Personally I host two plant swaps (Spring and Fall) and a seed swap in the winter. As many as 55 gardeners show up and pot luck picnic as well as trade plants and shoot the shit all afternoon long. The trading is total chaos without any real structure – even people without plants are allowed in (best if they bring goodies). We’ve been doing it for years and it only gets bigger and bigger each year.

  5. Fine Gardening is working on the social networking piece (facebook and myspace so far). To us, the first step is building a presence and then providing something useful. It’s definitely a work in progress.
    We’d love more friends though!

  6. Social networking is great; the treadmill of having to sign up for the next new networking site every time a new one is released, which seems like it happens every six minutes, is not. I had to draw the line at Facebook / Plurk / Twitter. The blog eats enough of my time by itself, and I (like John) spend a lot of time at Garden Web besides.

    Also I just really don’t understand Twitter. I mean, I get how it works. It’s the *why* that gives me problems.

  7. I have accounts on Facebook, LinkedIn & Twitter and avoid logging in like the plague. I guess some of these sites are a great tool for tracking people down (Hmmmm? Do I really WANT to be tracked down?), but that’s about it. Once contact has been made, email or Skype are more efficient means of internet-based communication. And Twitter? Let’s just say that my take on it is that it’s for the birds.

  8. I Facebook, but I initially signed up to keep an eye on the kids’ activity. Then a high school friend found me on there and all of a sudden it’s a reunion. Since I have tried to be somewhat anonymous with my blog, it hadn’t occurred to me to link to it from my Facebook page, but it’s not a bad idea. For the rest of them…I’m much more likely to call a friend on the phone or on Skype if they live overseas. From the office all of those things are blocked so if I want to chat with a friend it’s old school emails back and forth.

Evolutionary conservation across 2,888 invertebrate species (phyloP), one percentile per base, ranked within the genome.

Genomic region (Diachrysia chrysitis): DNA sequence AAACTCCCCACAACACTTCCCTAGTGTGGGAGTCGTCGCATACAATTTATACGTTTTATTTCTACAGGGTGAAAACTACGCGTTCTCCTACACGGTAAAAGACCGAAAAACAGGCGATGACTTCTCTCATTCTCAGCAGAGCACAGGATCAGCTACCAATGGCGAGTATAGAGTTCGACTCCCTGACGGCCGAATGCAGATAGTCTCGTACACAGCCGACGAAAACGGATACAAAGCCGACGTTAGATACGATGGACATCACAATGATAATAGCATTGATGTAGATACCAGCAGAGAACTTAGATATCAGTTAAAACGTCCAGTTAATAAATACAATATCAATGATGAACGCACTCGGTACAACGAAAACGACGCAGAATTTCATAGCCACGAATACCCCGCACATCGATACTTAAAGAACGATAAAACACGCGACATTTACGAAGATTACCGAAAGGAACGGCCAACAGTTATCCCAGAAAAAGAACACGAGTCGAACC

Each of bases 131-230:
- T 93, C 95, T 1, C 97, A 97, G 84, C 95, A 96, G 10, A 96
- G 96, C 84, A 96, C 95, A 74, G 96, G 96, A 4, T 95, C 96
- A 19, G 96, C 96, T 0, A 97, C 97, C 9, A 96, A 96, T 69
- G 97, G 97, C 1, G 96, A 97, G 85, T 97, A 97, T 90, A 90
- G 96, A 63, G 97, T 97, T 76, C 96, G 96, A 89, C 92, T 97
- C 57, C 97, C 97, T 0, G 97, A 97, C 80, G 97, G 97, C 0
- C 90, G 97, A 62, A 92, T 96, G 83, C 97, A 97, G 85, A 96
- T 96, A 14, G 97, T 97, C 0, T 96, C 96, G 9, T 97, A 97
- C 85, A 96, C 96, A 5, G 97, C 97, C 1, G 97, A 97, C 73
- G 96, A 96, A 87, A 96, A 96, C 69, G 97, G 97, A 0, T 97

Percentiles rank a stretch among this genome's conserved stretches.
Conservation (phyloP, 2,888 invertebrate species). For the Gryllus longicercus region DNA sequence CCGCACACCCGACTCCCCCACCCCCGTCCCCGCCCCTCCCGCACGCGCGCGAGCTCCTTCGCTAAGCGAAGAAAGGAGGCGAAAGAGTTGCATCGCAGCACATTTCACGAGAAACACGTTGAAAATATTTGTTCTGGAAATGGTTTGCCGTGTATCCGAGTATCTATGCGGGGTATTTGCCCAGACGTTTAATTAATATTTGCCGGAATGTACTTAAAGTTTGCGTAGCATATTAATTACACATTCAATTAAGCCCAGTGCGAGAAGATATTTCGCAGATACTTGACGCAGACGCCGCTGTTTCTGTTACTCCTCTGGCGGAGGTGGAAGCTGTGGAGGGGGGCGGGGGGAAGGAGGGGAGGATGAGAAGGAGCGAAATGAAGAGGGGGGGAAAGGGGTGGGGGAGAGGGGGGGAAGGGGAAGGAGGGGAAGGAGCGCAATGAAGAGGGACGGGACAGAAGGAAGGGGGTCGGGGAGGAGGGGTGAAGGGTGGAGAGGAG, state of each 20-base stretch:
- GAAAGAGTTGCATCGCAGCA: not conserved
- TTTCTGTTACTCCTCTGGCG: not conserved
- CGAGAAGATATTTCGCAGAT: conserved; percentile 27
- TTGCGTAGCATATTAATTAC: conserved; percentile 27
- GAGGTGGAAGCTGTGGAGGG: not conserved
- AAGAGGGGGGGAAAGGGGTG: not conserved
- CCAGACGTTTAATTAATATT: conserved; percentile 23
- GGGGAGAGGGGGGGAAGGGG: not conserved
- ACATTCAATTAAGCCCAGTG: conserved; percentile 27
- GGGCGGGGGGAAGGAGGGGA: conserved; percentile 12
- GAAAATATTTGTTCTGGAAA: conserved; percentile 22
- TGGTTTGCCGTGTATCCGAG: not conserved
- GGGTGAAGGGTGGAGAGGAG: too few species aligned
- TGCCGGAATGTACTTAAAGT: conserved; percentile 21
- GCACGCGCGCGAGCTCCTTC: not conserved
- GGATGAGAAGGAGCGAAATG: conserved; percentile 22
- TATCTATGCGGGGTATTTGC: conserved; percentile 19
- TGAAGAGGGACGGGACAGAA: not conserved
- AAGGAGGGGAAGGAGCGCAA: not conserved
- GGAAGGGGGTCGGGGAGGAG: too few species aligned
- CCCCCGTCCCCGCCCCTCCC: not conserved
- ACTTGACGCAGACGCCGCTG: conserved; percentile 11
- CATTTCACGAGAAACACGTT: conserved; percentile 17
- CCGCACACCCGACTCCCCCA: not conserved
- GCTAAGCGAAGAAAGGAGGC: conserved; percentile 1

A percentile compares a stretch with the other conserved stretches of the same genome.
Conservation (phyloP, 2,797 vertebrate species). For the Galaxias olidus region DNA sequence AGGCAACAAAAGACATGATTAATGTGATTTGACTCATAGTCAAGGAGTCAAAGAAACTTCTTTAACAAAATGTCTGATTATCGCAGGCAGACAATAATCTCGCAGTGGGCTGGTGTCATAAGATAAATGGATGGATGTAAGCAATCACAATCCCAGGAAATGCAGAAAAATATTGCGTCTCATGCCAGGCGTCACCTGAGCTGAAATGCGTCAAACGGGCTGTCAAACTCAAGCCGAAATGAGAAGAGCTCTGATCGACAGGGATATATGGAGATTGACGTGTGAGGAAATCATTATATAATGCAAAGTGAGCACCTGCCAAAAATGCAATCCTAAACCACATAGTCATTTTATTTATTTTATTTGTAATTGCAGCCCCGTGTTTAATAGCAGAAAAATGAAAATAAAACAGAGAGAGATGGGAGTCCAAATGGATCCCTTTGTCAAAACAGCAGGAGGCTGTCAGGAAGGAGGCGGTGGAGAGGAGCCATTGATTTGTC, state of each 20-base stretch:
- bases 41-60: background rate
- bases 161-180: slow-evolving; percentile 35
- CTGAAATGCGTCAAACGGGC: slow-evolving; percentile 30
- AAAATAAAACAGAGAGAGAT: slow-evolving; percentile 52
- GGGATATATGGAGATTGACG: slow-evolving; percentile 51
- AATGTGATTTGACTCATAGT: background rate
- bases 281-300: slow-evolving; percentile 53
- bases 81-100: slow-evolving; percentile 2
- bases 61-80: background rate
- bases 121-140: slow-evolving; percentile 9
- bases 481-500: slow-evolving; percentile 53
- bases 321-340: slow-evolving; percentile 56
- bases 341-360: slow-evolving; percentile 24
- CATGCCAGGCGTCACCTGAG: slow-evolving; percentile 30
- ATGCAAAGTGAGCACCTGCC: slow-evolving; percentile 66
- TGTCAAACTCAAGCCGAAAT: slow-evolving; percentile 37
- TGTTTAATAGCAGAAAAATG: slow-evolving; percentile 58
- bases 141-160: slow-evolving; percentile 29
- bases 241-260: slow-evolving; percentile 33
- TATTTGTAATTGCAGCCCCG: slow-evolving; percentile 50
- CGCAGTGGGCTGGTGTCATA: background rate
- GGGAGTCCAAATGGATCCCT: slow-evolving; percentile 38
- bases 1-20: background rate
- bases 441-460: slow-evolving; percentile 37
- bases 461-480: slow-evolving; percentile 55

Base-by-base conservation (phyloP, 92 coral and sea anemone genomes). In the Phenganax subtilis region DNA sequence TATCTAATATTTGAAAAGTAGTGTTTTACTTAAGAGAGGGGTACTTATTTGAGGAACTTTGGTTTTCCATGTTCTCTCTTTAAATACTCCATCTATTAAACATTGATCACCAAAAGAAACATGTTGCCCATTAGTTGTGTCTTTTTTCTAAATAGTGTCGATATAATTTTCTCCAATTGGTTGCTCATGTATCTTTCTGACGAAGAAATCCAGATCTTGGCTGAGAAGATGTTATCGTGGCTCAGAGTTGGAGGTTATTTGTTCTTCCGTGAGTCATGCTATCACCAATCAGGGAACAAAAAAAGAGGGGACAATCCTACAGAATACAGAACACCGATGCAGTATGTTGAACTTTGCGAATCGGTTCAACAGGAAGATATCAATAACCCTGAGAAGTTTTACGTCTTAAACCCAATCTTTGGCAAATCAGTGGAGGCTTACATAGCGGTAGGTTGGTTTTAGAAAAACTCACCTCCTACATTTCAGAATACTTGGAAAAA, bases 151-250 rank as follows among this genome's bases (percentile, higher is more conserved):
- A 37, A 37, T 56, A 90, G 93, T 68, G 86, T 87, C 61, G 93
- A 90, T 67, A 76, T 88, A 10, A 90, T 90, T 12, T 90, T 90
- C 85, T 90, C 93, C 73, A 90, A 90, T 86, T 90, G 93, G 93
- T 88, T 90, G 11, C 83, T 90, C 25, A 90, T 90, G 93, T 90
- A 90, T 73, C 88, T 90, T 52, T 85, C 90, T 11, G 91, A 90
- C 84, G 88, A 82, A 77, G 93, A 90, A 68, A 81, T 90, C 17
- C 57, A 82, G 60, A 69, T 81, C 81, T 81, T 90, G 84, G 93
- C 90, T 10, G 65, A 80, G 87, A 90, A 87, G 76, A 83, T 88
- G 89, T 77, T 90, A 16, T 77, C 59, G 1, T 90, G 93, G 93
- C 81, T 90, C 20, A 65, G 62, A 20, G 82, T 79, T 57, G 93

9. I don’t even know what Twitter is, but I do have a Facebook page. I hardly ever look at it though, although I keep getting requests to be my friend and I like that!! Since most of my real friends live far away.

  10. Myspace, Facebook, Twitter and Plurk (I have a Plurk account)are considered by me as big time sucks. Between trying to write a weblog, personal email, read a few fellow weblogs (like this one, for example) and keep up with the news and world events, there is not much time left for other “networking” sites. I mean, I do want to work in my garden at least some…

  11. I find facebook very hard to use unless you have a million friends who want you to be their friend as well. Other than that it is just too hard logging in and telling everyone what I am up to on face book or my space for that matter. Personal blogs work better as far as I am concerned.

    The (just returned from the IGC show in Chicago) TROLL

  12. Too much work! I’d rather be gardening. (And yes, I’ve tried most of them.)